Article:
This is a bit of a game changer as Sports Business Daily’s John Ourand and Michael Smith report that the Big 12 television partners, FOX and ESPN, aren’t real happy about the prospects of expansion, mainly because it would require those two entities to pony up more cash so that the Big 12 would essentially remain the same, which is apparently guaranteed in the television contracts.
ESPN and Fox Sports believe that expansion with schools from outside the power five conferences will water down the Big 12 and make it less valuable, not more, sources said. But the Big 12 is financially motivated to add more teams. A clause in the conference’s media deals stipulate that if the Big 12 expands, it would receive pro rata increases in its rights fees.
The original deals pay $2.6 billion over 13 years, or about $20 million per school annually. Expansion by two schools, theoretically, would force ESPN and Fox combined to pay an additional $40 million per year in rights fees. Expansion by four teams could mean another $80 million per year.
The problem is that the television partners don’t really like the additional inventory, stating that the Big 12 would then be watered down. Of course, every conference has it’s teams that stink. The Big Ten has Purdue and Rutgers and Rutgers is terrible in just about everything. The Pac 12 has Colorado and there’s usually another stinker each year. The ACC has Boston College, Wake Forest, Syracuse and Pittsburgh, all teams that haven’t been great.
The networks are also saying that if the Big 12 does decide to expand, they may just not pay the Big 12, which would then entail a lawsuit, which would be fun for everyone. I honestly don’t feel sorry for the networks here and if you’re an attorney that helped negotiate this deal, you might be crapping a brick right about now. The other side of this is that ESPN is balking on paying the pro-rated shares to any additional members to the Big 12, but ESPN just paid a ton of money to the ACC for their network.
ESPN and Fox could negotiate smaller rights-fee increases as opposed to the pro rata increases.
If the networks, both of which have encountered some financial challenges in the last year with cutbacks and subscriber losses, decided to staunchly challenge the contracts, they could simply not pay the increases and force the conference to take them to court. ESPN and Fox would argue that the move to expand and charge the TV networks more money does not reflect the spirit of the original deals, which were signed four years ago. The conference, of course, can fall back on its contracts, which spell out pro rata increases.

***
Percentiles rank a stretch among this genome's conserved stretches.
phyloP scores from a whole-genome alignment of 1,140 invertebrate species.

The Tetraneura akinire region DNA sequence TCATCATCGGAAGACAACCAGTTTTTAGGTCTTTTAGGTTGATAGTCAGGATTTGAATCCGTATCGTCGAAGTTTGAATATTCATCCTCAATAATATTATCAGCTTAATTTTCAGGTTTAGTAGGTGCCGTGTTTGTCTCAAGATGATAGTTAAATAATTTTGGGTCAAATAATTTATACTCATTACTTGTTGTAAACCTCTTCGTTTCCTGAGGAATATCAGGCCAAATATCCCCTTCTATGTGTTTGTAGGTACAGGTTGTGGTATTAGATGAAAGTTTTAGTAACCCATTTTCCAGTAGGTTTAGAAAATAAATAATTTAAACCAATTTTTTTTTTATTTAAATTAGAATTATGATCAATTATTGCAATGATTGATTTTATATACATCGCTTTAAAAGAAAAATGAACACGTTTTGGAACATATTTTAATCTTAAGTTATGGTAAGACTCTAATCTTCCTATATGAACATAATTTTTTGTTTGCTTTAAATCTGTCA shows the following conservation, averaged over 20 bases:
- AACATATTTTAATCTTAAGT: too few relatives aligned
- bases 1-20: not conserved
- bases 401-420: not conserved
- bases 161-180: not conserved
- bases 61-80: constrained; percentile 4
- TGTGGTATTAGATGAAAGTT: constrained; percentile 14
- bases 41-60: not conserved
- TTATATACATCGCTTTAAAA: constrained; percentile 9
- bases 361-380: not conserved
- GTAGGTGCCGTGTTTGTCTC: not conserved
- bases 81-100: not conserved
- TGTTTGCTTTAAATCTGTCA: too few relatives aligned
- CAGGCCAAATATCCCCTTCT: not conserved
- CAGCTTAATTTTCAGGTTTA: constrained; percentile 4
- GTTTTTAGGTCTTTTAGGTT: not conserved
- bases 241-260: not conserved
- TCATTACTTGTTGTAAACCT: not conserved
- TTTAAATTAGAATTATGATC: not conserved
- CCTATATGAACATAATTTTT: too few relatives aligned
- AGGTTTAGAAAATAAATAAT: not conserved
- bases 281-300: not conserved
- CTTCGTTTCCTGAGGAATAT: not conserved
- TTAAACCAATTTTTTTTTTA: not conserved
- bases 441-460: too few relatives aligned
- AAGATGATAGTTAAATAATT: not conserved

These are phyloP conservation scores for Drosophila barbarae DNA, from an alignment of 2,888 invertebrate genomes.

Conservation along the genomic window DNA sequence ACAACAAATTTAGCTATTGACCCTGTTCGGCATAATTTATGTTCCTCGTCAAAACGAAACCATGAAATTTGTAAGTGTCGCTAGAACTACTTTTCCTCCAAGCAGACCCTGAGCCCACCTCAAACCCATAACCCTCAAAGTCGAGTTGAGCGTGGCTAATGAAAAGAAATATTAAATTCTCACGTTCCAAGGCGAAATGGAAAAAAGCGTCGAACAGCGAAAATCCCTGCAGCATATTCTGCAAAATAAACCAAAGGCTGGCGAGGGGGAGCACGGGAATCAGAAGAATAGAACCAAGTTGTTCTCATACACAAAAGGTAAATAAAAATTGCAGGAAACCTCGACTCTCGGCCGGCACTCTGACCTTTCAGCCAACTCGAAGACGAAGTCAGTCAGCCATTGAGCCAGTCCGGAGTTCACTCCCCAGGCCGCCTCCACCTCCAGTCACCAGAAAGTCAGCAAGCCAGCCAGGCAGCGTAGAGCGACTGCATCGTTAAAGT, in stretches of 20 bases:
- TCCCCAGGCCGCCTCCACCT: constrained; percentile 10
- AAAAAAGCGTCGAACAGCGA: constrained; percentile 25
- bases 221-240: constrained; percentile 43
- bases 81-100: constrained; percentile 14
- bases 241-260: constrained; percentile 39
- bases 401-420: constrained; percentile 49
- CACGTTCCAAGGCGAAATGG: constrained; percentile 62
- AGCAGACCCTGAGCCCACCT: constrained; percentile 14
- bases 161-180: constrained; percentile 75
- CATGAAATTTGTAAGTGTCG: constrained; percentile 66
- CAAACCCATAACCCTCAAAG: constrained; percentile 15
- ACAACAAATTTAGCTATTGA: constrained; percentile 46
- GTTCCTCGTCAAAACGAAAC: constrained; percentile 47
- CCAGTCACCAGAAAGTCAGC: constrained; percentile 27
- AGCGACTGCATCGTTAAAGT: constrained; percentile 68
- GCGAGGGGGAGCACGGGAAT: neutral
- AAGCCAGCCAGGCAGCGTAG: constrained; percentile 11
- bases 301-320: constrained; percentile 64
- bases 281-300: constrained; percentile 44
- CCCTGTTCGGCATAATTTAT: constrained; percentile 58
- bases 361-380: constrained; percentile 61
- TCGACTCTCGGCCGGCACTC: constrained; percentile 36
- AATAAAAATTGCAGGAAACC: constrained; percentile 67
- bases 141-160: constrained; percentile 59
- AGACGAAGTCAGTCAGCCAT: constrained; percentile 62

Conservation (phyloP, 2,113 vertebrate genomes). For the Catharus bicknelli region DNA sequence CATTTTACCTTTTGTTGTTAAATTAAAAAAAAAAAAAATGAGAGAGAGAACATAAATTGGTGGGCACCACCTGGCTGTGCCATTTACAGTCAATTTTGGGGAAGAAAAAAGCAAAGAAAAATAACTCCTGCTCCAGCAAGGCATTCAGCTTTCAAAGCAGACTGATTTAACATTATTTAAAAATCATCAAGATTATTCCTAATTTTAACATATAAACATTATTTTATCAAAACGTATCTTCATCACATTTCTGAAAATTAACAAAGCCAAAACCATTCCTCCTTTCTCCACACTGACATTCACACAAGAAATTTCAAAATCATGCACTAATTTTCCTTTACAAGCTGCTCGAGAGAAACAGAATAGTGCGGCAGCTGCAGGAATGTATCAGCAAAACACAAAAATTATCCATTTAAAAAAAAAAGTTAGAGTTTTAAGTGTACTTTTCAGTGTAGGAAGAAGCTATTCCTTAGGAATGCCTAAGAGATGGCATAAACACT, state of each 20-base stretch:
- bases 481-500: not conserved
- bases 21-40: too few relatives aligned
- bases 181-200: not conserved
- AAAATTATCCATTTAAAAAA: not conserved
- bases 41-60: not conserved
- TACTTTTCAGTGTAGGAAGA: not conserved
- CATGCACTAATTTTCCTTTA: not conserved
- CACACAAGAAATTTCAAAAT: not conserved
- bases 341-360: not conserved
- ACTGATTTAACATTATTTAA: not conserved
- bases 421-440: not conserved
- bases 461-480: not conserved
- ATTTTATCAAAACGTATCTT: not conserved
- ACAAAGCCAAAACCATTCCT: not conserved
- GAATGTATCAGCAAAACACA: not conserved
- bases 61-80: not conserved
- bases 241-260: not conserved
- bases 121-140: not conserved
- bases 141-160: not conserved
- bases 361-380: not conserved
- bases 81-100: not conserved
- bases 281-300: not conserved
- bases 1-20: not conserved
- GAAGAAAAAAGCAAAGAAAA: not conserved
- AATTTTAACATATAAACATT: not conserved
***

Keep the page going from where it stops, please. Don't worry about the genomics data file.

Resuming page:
ESPN and FOX could bite the bullet and then make the Big 12 eat it in the shorts in 2025 when the grant of rights terminates. There could be a play between the networks and the Big 12, expand the grant of rights in exchange for continuing the television deal.
Of course, if ESPN wanted to shave about $15 million from it’s annual budget, I know a television network that’s probably not worth that much.
In other news:
* The Salt Lake Tribune, via ESPN, reports that the Sooners have long eyed BYU as a candidate:
In a story published Monday on ESPN.com, that website detailed Oklahoma president David Boren’s role in the situation and noted, the “Sooners have long believed to have had their eye on BYU, which has the strongest football brand of any non-Power 5 school. The Cougars also have a national following through the Mormon Church, and operate near Salt Lake City, a top-35 TV market.”
* Frogs O’ War reports that they have a source inside the athletic department and they say that expansion is complicated, which sure, makes lots of sense. They also state that it is the presidents that are driving expansion, not the athletic directors and that if it were up to the AD’s, it would be a dead topic.